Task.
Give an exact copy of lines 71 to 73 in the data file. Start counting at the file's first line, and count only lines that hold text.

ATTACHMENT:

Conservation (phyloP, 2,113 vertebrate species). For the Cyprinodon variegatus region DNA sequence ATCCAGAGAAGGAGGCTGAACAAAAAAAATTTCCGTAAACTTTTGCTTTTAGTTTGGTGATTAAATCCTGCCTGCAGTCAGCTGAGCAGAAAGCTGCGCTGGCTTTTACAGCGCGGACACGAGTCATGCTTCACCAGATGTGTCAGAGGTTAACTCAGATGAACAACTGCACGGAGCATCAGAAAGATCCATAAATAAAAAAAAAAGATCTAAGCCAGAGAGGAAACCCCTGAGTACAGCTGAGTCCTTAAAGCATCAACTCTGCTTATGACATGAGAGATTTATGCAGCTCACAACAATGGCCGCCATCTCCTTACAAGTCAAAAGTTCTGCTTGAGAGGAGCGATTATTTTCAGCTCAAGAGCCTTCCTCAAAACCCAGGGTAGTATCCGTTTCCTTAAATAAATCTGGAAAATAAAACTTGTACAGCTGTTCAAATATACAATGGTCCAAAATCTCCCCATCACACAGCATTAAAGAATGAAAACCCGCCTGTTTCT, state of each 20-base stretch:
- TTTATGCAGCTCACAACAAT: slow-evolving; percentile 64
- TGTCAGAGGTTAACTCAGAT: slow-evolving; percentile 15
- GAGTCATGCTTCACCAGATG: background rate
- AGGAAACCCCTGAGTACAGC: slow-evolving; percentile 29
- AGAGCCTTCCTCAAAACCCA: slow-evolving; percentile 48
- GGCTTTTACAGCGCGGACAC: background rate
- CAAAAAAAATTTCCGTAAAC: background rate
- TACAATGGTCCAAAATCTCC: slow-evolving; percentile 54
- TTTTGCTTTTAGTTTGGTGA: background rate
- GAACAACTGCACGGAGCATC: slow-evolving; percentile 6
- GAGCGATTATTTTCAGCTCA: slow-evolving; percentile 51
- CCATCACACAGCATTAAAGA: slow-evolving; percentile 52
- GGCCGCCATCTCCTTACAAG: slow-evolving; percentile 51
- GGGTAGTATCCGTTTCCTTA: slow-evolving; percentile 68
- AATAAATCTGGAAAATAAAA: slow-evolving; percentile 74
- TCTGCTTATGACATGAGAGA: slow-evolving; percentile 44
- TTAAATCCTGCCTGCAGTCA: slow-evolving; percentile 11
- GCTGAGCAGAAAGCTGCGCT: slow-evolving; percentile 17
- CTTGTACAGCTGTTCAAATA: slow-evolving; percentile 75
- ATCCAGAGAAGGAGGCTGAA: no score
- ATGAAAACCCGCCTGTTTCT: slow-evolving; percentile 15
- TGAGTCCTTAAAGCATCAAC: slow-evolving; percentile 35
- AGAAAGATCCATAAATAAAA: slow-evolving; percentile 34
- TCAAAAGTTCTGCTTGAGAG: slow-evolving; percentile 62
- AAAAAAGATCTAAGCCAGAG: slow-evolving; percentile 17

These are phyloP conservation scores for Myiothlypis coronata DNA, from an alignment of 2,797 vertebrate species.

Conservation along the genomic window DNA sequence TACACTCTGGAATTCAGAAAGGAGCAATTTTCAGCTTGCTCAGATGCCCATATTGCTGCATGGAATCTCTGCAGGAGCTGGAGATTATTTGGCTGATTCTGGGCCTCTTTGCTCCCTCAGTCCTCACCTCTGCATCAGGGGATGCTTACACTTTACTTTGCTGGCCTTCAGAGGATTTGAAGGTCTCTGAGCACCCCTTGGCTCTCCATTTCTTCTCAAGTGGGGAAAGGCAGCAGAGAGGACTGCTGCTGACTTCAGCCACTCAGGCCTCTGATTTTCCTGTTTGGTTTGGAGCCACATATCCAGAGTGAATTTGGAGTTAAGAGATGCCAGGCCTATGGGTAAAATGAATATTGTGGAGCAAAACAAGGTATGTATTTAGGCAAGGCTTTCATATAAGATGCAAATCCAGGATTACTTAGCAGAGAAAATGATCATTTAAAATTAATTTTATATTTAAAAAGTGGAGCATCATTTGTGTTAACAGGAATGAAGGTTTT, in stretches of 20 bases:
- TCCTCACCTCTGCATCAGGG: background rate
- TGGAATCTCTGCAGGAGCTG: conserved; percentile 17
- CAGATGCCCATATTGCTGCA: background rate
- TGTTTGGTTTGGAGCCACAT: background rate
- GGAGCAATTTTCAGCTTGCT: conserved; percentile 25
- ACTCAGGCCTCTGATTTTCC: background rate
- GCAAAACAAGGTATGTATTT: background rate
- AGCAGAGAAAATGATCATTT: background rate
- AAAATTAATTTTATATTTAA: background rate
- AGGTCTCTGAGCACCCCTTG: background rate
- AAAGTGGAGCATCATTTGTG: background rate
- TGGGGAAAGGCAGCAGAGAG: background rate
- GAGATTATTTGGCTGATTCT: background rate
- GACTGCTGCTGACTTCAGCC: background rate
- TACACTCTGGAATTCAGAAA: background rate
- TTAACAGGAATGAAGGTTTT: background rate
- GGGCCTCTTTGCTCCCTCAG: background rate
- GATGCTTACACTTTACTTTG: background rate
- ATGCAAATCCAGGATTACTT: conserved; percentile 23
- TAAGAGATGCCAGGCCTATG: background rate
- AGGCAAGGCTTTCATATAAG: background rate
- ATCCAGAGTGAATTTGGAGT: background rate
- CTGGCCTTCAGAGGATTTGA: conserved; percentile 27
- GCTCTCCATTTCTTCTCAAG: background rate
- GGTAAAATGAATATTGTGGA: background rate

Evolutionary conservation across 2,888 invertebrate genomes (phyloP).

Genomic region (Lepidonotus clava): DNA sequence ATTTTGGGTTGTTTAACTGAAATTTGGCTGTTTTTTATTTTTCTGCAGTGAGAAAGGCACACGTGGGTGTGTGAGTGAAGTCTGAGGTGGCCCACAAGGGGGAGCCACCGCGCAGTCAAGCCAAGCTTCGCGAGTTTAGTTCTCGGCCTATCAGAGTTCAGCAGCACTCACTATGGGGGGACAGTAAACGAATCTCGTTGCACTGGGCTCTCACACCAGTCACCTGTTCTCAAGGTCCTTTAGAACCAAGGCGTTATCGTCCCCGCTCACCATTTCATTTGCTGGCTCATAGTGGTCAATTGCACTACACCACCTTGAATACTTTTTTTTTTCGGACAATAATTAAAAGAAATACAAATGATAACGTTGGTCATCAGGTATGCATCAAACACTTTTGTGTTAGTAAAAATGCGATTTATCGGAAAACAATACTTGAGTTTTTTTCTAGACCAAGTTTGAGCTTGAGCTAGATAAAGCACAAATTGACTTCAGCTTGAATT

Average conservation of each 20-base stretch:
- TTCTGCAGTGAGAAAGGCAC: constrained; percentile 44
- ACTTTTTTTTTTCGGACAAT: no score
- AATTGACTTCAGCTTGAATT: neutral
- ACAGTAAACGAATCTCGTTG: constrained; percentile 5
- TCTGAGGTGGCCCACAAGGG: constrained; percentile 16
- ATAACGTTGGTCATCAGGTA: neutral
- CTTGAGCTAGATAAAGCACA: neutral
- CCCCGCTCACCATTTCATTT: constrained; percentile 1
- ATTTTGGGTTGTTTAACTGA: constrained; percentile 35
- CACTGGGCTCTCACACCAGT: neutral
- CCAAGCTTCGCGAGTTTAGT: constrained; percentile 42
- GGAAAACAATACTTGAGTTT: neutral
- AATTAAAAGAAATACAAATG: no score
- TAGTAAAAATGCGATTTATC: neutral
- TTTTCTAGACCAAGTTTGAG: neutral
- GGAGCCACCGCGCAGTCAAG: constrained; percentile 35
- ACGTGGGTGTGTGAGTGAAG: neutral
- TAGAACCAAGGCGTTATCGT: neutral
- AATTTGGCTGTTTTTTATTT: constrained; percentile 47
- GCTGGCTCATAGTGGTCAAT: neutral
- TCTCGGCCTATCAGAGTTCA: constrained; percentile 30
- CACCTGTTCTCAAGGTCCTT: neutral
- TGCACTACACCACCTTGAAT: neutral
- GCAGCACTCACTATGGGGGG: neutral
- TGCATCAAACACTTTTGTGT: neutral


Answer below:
- TTTTCTAGACCAAGTTTGAG: neutral
- GGAGCCACCGCGCAGTCAAG: constrained; percentile 35
- ACGTGGGTGTGTGAGTGAAG: neutral